The Emergence of Mobile Trading
The advent of 3G technology during this time was perfect for financial and capital markets to capitalise upon. The added bandwidth and technological capacities along with the introduction of real-time trading apps meant that traders could now track the price of stocks, ETFs, currencies, etc., from any corner of the globe.
Buying and selling stocks through mobile apps was growing so fast in popularity that it had become a staple of every stock broker to launch their own app providing features such as a full trading experience, and detailed charting, among other things.
Stability Evokes Intense Competition among Brokers
By this point in time, the Indian markets had advanced to a stage where stability and reliability were assured. Derivatives were traded on integrated platforms, while the trading ecosystem with over 4000 brokers at the time was backed by automated trading systems and other instruments under the regulations of SEBI.
This level of stability and strengthening of security on mobile apps through simplification of broker-trader interaction meant that stock-broking firms had to do more than just be an executor of transactions to stay relevant and in demand. This resulted in a shift in the stock-broking industry where clients were offered services such as analytics reports from research analysts and advisories from market experts along with housing in-house research teams to help the traders make informed decisions.
Discount Brokers Enter the Industry – Regulations Tighten
Due to the rising competition and undercutting among brokers and stock-broking firms, some brokers started charging zero fees for certain types of trades or transactions. Although unclear on how the costs were covered for such discounted or free offers to the customer, it did disrupt the industry as a lot of financial services, previously considered premium, were now being accessed for free.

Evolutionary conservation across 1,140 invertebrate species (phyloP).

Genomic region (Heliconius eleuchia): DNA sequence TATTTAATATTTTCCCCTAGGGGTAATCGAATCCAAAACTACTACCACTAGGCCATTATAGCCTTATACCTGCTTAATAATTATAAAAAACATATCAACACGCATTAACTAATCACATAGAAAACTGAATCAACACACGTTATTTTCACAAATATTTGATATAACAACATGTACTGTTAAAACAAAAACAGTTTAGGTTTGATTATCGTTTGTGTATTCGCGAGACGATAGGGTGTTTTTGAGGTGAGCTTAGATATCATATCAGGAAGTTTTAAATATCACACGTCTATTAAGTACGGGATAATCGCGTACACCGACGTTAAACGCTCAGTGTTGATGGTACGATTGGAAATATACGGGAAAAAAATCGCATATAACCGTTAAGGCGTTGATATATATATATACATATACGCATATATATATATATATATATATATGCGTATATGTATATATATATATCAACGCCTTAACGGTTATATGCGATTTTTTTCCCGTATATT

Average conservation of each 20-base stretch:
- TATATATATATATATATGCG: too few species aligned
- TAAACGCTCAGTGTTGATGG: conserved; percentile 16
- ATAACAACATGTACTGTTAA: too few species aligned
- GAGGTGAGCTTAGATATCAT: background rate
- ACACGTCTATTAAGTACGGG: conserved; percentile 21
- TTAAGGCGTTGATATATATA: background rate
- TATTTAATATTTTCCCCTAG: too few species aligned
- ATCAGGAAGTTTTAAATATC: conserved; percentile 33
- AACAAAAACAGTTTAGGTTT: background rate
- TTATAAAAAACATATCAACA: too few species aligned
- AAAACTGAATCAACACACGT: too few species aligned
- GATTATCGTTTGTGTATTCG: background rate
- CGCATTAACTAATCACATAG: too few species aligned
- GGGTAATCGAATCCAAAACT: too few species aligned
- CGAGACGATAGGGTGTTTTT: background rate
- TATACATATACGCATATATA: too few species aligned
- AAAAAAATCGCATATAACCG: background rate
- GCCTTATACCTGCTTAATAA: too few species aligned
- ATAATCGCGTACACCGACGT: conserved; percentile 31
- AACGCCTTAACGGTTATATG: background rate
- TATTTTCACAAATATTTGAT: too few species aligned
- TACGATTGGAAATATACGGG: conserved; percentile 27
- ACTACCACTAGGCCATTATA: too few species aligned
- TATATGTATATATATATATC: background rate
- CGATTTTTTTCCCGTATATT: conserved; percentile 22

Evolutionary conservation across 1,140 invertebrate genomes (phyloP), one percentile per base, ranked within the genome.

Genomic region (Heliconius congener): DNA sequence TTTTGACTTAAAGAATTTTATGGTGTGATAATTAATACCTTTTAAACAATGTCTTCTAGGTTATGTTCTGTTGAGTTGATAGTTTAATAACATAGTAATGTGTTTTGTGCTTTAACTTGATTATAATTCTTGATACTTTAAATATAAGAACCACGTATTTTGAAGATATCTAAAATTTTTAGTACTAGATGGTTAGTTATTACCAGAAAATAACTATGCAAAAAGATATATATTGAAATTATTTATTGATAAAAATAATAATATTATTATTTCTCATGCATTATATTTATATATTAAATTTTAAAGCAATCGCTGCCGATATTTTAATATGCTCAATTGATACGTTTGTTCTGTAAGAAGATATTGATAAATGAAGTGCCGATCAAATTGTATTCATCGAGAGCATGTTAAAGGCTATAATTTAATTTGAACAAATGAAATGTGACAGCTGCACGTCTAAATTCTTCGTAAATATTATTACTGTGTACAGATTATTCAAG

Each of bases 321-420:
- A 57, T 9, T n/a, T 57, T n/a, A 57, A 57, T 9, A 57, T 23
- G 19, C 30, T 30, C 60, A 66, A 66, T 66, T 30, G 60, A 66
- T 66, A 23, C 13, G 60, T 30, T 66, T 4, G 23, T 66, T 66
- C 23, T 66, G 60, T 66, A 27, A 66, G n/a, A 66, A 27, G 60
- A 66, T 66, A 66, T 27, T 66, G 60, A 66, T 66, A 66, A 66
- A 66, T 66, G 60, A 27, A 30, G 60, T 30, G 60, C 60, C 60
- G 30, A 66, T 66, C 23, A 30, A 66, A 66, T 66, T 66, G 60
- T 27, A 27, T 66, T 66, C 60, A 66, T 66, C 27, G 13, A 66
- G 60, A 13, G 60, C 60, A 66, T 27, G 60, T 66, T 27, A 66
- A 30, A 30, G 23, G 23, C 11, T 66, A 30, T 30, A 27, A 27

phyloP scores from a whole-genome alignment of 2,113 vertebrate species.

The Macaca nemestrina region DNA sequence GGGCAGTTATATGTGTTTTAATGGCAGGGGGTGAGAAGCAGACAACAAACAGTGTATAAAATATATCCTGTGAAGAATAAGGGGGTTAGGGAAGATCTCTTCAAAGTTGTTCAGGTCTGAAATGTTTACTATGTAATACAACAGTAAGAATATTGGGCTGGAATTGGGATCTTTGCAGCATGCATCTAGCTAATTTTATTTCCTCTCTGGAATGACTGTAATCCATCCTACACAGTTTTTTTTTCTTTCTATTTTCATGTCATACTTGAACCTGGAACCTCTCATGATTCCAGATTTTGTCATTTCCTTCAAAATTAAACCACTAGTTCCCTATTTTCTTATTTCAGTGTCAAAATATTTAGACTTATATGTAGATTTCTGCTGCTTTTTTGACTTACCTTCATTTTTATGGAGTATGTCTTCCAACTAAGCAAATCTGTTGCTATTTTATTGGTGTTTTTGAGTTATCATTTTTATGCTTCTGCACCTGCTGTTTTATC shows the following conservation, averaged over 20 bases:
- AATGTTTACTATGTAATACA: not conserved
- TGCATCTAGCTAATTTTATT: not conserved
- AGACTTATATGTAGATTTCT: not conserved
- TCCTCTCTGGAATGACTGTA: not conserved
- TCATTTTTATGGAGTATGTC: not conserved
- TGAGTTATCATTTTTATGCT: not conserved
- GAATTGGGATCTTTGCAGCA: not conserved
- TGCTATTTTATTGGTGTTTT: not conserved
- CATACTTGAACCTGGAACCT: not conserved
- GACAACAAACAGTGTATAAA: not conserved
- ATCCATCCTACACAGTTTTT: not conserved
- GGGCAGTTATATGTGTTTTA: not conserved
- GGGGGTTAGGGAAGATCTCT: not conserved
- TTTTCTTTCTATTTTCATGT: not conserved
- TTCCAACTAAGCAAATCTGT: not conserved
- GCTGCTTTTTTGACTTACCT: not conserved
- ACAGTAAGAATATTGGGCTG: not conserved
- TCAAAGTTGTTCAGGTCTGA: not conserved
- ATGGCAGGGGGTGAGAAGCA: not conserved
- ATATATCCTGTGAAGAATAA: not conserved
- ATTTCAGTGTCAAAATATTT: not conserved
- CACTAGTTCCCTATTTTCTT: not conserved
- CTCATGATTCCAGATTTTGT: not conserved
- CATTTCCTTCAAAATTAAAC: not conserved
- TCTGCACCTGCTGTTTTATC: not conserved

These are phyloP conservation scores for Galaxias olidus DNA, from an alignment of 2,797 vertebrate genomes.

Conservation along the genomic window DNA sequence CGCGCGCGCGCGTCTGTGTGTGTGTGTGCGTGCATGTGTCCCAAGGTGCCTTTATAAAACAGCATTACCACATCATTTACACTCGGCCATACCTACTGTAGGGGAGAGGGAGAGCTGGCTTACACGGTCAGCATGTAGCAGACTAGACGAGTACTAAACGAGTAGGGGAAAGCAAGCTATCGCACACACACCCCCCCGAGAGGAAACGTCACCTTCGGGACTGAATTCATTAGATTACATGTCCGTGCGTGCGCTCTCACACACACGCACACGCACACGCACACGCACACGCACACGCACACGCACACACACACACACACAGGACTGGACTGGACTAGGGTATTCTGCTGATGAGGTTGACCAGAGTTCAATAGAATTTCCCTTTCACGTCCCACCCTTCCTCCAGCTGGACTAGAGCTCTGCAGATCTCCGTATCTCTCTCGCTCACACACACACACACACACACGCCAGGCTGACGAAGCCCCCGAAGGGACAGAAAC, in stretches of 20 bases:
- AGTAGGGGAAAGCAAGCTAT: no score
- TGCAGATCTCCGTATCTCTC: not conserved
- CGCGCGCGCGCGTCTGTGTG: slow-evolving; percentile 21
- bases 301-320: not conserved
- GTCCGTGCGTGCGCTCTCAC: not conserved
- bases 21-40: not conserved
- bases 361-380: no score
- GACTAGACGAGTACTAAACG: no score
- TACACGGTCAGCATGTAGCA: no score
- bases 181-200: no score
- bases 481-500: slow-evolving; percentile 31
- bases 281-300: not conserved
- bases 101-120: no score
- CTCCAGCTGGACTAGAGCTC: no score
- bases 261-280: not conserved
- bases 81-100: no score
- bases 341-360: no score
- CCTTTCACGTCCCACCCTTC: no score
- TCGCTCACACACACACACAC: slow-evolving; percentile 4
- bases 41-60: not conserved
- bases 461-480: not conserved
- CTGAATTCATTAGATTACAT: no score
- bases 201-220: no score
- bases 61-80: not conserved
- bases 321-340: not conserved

Amidst the increase in the volume of brokers and stock-broking firms, SEBI tightened its policies and regulations regarding investor protection. The laws entailed increased transparency and accountability including enhanced disclosure requirements for stock-broking firms to make sure that traders always had knowledge of where their funds were invested in.
On account of this, it is important to break down the two types of stock brokers in India:
- Full-Service Stock Broker: Stock brokers who use their financial expertise and experience to help clients make informed decisions and help on their path to build their portfolio. In return, they charge a brokerage fee for the services and consultation provided.
- Discount Broker: Discount brokers do not provide any financial services to the clients and only offer a platform through which the client and trade (buy or sell) securities. In return, their fees are considerably lower.
SEBI also introduced the Investor Protection Fund (IPF) to set up a platform for trader grievances against brokers who fail to pay. The regulatory body continues its strive to educate the public through investor education, as it serves as the best form of investor protection in the securities market.
Pandemic Shuts Down the World
The Covid-19 pandemic resulted in millions of people losing their income as the economy of the country (and in a sense, the world, for that matter) and its functioning seemed to have come to a grinding halt. A lot of investors had partially or completely lost their money due to that specific industry of investment experiencing a massive slowdown due to the pandemic. During this time, the importance of diversifying one’s portfolio and concepts of having foundations on how to invest in a way to always have fall back or savings funds were being noted and promoted among the public due to the adverse times upon them.